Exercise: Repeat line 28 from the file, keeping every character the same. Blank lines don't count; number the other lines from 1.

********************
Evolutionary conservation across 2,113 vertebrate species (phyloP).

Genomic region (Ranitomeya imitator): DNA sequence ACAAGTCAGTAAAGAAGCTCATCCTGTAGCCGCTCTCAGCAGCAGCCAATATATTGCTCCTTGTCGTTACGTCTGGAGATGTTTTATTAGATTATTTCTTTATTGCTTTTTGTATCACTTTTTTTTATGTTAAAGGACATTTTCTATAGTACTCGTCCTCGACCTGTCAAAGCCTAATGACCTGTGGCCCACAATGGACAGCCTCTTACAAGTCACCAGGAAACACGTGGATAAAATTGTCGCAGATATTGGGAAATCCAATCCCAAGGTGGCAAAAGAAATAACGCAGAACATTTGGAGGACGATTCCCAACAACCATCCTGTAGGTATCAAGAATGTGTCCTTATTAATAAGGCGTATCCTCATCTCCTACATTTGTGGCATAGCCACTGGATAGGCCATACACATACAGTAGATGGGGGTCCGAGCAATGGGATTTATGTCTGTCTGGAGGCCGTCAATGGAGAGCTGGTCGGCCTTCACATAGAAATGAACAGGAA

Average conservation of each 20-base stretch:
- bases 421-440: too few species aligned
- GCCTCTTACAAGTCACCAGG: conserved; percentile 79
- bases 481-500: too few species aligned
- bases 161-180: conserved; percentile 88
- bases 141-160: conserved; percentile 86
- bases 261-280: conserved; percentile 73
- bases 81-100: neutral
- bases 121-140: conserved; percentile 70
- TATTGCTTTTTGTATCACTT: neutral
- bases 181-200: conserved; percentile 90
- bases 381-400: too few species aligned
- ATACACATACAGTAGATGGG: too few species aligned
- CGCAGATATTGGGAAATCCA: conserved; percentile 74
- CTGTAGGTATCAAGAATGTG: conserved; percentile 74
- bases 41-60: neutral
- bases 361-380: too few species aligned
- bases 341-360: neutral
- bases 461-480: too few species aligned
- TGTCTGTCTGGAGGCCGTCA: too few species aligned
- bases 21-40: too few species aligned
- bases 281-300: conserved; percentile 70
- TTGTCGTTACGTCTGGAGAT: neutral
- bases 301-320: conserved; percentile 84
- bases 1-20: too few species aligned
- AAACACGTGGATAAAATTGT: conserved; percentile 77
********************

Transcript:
- AAACACGTGGATAAAATTGT: conserved; percentile 77